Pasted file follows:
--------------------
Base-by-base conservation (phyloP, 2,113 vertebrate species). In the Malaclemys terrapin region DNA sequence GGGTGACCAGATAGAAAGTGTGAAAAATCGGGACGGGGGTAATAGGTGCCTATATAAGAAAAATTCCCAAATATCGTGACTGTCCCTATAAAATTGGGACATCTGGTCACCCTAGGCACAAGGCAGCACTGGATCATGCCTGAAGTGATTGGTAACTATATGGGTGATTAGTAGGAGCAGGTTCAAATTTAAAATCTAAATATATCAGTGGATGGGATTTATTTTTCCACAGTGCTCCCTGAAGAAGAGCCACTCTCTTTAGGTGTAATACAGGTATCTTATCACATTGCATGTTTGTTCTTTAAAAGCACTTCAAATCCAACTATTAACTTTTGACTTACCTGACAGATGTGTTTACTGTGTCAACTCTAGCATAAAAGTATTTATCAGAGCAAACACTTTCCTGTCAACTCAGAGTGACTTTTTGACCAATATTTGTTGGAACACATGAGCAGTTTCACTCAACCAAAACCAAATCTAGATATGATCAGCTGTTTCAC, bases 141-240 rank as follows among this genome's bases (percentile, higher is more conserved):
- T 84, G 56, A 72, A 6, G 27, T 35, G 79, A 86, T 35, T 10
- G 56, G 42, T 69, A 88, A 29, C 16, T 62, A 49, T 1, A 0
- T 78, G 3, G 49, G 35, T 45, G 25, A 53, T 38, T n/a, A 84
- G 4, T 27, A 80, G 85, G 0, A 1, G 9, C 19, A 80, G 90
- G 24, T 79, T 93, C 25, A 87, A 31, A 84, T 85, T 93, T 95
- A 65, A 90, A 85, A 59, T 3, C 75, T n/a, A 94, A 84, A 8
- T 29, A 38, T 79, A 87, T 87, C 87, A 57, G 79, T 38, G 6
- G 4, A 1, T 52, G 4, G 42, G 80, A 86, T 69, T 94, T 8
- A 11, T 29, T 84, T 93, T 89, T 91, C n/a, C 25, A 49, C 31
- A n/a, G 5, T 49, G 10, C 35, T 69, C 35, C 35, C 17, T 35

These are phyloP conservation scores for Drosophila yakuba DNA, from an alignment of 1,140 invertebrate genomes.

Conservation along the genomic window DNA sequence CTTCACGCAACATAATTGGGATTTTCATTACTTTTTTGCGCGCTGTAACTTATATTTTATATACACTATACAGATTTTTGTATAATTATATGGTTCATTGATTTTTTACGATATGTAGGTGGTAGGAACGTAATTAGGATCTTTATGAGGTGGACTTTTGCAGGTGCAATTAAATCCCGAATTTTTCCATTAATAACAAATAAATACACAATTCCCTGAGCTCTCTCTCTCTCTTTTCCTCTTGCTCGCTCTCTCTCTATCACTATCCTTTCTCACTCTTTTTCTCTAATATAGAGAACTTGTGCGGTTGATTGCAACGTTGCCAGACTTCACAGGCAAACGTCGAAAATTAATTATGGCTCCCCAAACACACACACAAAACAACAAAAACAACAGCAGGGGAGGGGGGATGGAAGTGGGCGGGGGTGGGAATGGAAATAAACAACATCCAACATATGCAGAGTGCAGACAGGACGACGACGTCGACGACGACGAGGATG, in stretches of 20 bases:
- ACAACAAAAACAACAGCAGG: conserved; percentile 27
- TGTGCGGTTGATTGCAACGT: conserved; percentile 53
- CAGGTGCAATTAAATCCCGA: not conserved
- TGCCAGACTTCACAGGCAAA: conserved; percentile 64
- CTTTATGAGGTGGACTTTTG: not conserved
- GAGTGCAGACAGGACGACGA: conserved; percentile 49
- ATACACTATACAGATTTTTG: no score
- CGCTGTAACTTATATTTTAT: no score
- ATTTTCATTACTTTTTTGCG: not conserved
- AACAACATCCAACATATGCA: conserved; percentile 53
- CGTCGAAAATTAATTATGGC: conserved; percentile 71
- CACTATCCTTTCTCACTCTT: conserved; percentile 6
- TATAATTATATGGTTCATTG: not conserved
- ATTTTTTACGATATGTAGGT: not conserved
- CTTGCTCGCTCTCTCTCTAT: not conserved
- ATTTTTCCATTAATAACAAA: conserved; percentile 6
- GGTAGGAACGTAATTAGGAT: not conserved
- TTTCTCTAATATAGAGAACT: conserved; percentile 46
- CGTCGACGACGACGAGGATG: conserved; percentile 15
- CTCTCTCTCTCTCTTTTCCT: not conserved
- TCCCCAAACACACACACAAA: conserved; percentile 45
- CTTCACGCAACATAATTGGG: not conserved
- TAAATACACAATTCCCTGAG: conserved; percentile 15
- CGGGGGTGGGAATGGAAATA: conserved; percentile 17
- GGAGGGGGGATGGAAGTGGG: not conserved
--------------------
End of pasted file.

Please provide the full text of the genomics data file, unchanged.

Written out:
Base-by-base conservation (phyloP, 2,113 vertebrate species). In the Malaclemys terrapin region DNA sequence GGGTGACCAGATAGAAAGTGTGAAAAATCGGGACGGGGGTAATAGGTGCCTATATAAGAAAAATTCCCAAATATCGTGACTGTCCCTATAAAATTGGGACATCTGGTCACCCTAGGCACAAGGCAGCACTGGATCATGCCTGAAGTGATTGGTAACTATATGGGTGATTAGTAGGAGCAGGTTCAAATTTAAAATCTAAATATATCAGTGGATGGGATTTATTTTTCCACAGTGCTCCCTGAAGAAGAGCCACTCTCTTTAGGTGTAATACAGGTATCTTATCACATTGCATGTTTGTTCTTTAAAAGCACTTCAAATCCAACTATTAACTTTTGACTTACCTGACAGATGTGTTTACTGTGTCAACTCTAGCATAAAAGTATTTATCAGAGCAAACACTTTCCTGTCAACTCAGAGTGACTTTTTGACCAATATTTGTTGGAACACATGAGCAGTTTCACTCAACCAAAACCAAATCTAGATATGATCAGCTGTTTCAC, bases 141-240 rank as follows among this genome's bases (percentile, higher is more conserved):
- T 84, G 56, A 72, A 6, G 27, T 35, G 79, A 86, T 35, T 10
- G 56, G 42, T 69, A 88, A 29, C 16, T 62, A 49, T 1, A 0
- T 78, G 3, G 49, G 35, T 45, G 25, A 53, T 38, T n/a, A 84
- G 4, T 27, A 80, G 85, G 0, A 1, G 9, C 19, A 80, G 90
- G 24, T 79, T 93, C 25, A 87, A 31, A 84, T 85, T 93, T 95
- A 65, A 90, A 85, A 59, T 3, C 75, T n/a, A 94, A 84, A 8
- T 29, A 38, T 79, A 87, T 87, C 87, A 57, G 79, T 38, G 6
- G 4, A 1, T 52, G 4, G 42, G 80, A 86, T 69, T 94, T 8
- A 11, T 29, T 84, T 93, T 89, T 91, C n/a, C 25, A 49, C 31
- A n/a, G 5, T 49, G 10, C 35, T 69, C 35, C 35, C 17, T 35

These are phyloP conservation scores for Drosophila yakuba DNA, from an alignment of 1,140 invertebrate genomes.

Conservation along the genomic window DNA sequence CTTCACGCAACATAATTGGGATTTTCATTACTTTTTTGCGCGCTGTAACTTATATTTTATATACACTATACAGATTTTTGTATAATTATATGGTTCATTGATTTTTTACGATATGTAGGTGGTAGGAACGTAATTAGGATCTTTATGAGGTGGACTTTTGCAGGTGCAATTAAATCCCGAATTTTTCCATTAATAACAAATAAATACACAATTCCCTGAGCTCTCTCTCTCTCTTTTCCTCTTGCTCGCTCTCTCTCTATCACTATCCTTTCTCACTCTTTTTCTCTAATATAGAGAACTTGTGCGGTTGATTGCAACGTTGCCAGACTTCACAGGCAAACGTCGAAAATTAATTATGGCTCCCCAAACACACACACAAAACAACAAAAACAACAGCAGGGGAGGGGGGATGGAAGTGGGCGGGGGTGGGAATGGAAATAAACAACATCCAACATATGCAGAGTGCAGACAGGACGACGACGTCGACGACGACGAGGATG, in stretches of 20 bases:
- ACAACAAAAACAACAGCAGG: conserved; percentile 27
- TGTGCGGTTGATTGCAACGT: conserved; percentile 53
- CAGGTGCAATTAAATCCCGA: not conserved
- TGCCAGACTTCACAGGCAAA: conserved; percentile 64
- CTTTATGAGGTGGACTTTTG: not conserved
- GAGTGCAGACAGGACGACGA: conserved; percentile 49
- ATACACTATACAGATTTTTG: no score
- CGCTGTAACTTATATTTTAT: no score
- ATTTTCATTACTTTTTTGCG: not conserved
- AACAACATCCAACATATGCA: conserved; percentile 53
- CGTCGAAAATTAATTATGGC: conserved; percentile 71
- CACTATCCTTTCTCACTCTT: conserved; percentile 6
- TATAATTATATGGTTCATTG: not conserved
- ATTTTTTACGATATGTAGGT: not conserved
- CTTGCTCGCTCTCTCTCTAT: not conserved
- ATTTTTCCATTAATAACAAA: conserved; percentile 6
- GGTAGGAACGTAATTAGGAT: not conserved
- TTTCTCTAATATAGAGAACT: conserved; percentile 46
- CGTCGACGACGACGAGGATG: conserved; percentile 15
- CTCTCTCTCTCTCTTTTCCT: not conserved
- TCCCCAAACACACACACAAA: conserved; percentile 45
- CTTCACGCAACATAATTGGG: not conserved
- TAAATACACAATTCCCTGAG: conserved; percentile 15
- CGGGGGTGGGAATGGAAATA: conserved; percentile 17
- GGAGGGGGGATGGAAGTGGG: not conserved